Greetings, to all who follow The Strength Feed. This will be the first installment from the new facility we just opened September 9th. It has been a crazy whirlwind of a summer but I am happy to say that we are currently putting the last couple pieces together to provide the best gym in Raleigh for our clients. Our open house “pull party” was a huge success and we plan to make this an annual event.
For those of you that follow us on IG and Facebook, I spent five weeks this summer doing exactly what I prescribed for my clients. As most of you know for the continuous goal of building strength, packing on muscle and dropping body fat we coaches recommend to train at least four days a week. If your goal is to get leaner we recommend making changes to your diet and adding in additional cardio. This can be accomplished in our GPC classes (general physical conditioning). As well as our nutrition program ran by Karri Owens.
So this is where #practicewhatyoupreach came to play. I had just finished a powerlifting meet; I was without a program and a little beat up from training. I knew I had a lot on my plate leading up to the opening of a new gym and didn’t want to take on the additional stress of a serious powerlifting program. The program on the board is made to be accommodating to everyone who walks in the door and joins our strength classes. Hence the term customized group training. Click on the button below to read more about what I learned from the clients that learn so much from us.
The first thing about the program I learned is, it is tough. I don’t want to dwell into the science behind it but our pressing and pulling volume is very high. We also squat a great deal, so I was constantly sore. The goal was to complete the workout in an hour, the same amount of time I give the clients. This mean I had to cut the weight down a bit or cut the sets down to accommodate for the time allotment given. I alternated each day depending on how I felt; if I felt good I would load up the heavy weight and cut a set or two. If I was a little sore and the weight wasn’t moving smoothly I dropped weight, completed my sets and spent the extra time I had concentrating on my supplemental lifts.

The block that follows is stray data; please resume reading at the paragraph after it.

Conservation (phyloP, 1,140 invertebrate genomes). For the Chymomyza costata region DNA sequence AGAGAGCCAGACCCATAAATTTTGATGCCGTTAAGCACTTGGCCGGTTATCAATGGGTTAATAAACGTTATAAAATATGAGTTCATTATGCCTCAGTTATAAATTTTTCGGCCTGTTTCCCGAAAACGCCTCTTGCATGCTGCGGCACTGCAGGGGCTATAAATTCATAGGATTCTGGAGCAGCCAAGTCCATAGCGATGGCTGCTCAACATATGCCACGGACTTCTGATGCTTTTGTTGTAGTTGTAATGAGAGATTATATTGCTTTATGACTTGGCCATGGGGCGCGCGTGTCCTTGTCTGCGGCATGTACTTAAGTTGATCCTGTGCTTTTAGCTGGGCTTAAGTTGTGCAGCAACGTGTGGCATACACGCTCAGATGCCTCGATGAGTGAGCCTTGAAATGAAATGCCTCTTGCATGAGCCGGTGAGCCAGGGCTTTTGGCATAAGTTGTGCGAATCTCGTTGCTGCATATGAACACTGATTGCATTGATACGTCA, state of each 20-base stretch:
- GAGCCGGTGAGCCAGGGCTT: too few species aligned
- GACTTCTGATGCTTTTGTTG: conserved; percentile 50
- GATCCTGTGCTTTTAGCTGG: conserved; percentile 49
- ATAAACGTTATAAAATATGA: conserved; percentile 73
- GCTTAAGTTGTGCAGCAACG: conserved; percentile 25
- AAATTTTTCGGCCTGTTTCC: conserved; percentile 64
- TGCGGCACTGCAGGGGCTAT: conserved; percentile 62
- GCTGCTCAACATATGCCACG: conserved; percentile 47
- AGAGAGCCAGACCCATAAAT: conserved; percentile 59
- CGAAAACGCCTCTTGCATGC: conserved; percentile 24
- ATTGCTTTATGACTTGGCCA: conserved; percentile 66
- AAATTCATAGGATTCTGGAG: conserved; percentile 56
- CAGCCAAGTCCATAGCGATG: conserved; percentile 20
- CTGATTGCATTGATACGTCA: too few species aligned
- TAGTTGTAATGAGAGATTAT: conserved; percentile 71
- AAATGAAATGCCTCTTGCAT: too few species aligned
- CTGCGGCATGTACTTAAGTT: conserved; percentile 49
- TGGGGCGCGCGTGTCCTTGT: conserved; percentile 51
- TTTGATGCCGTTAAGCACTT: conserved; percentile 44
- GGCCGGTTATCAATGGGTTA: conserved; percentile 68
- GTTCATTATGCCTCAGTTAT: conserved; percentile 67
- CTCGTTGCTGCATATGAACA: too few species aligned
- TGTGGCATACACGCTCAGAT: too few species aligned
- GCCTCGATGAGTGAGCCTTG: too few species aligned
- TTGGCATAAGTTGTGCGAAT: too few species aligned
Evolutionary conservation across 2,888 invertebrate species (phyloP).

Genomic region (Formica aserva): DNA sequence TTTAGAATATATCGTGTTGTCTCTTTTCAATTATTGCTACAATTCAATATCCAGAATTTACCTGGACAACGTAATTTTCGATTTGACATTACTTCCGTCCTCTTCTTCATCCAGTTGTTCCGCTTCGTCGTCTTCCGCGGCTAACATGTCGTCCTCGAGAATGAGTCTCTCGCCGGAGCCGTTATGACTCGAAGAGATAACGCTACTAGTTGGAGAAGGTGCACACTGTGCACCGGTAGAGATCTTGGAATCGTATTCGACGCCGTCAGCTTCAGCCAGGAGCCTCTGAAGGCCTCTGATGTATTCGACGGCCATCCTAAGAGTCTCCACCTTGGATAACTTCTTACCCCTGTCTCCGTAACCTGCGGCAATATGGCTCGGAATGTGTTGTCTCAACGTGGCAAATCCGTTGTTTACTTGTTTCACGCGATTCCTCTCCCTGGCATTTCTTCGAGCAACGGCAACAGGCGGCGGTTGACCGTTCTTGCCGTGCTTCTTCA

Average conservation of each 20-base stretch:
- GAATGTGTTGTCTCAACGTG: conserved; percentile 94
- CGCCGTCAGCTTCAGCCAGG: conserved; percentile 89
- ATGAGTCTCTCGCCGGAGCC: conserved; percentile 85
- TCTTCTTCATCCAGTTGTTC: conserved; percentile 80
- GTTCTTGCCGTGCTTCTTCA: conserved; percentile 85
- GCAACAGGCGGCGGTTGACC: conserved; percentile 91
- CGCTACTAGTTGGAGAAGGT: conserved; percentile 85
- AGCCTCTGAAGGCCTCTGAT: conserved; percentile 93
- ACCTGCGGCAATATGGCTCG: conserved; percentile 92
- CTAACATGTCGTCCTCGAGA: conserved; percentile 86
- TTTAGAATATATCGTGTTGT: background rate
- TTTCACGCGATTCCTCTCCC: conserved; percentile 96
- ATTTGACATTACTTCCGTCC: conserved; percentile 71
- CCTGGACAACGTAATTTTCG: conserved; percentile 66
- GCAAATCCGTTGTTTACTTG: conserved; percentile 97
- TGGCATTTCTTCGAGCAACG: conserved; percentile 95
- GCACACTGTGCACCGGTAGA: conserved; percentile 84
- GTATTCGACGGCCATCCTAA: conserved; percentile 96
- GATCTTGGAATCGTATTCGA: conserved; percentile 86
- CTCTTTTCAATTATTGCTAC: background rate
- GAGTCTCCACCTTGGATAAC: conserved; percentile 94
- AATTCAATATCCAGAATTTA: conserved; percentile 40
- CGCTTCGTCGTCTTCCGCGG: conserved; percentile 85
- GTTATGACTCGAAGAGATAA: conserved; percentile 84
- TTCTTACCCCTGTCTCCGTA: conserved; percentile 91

The second thing I learned is our client work capacity is through the roof. I was astounded how tough it was to get through some of the days. The main lift prescribed workload was similar to what I was used to (3x5, 4x7, 5x5 etc.) but with the addition of lots of mobility work and concentric training (sled pushing, pulling shuffles). It took a couple weeks for me to adjust. You basically don’t rest.
Lastly, seeing what the clients see through my own eyes really helped me coach better. I am able now to change things on the fly much better to accommodate everyone in the classes. Each person has different levels of soreness, problem or tight areas and vastly different levels of conditioning which showed itself when I was able to speak and talk things out with them. The information I received back from them was able to directly affect my changes to the program because I understood what they were saying.
The end result was very pleasant. I dropped two pounds in 5 weeks as well as getting in lots of mobility work and highlighting movement problems I have myself. I was able to find drills and exercises that work to fix those imbalances. I also was able to hit some rep PRs during the five weeks. Some of those included 405 for 5 low bar squat (I tend to squat high bar and am pretty accomplished at it) 365 for 16 reps on my sumo deadlifts, and 275 close grip for 10 reps on bench. These numbers aren’t terribly impressive but felt very good for I am not as accomplished at these movements as I am their counterparts (conventional deadlifts, high bar squats and normal bench).
I value all my clients and the information they bring to me from their experiences here at The Strength Feed. As the days and months of training continue I encourage them to bring to me all the feedback as it will make me a better coach and help me build a better program for all to come.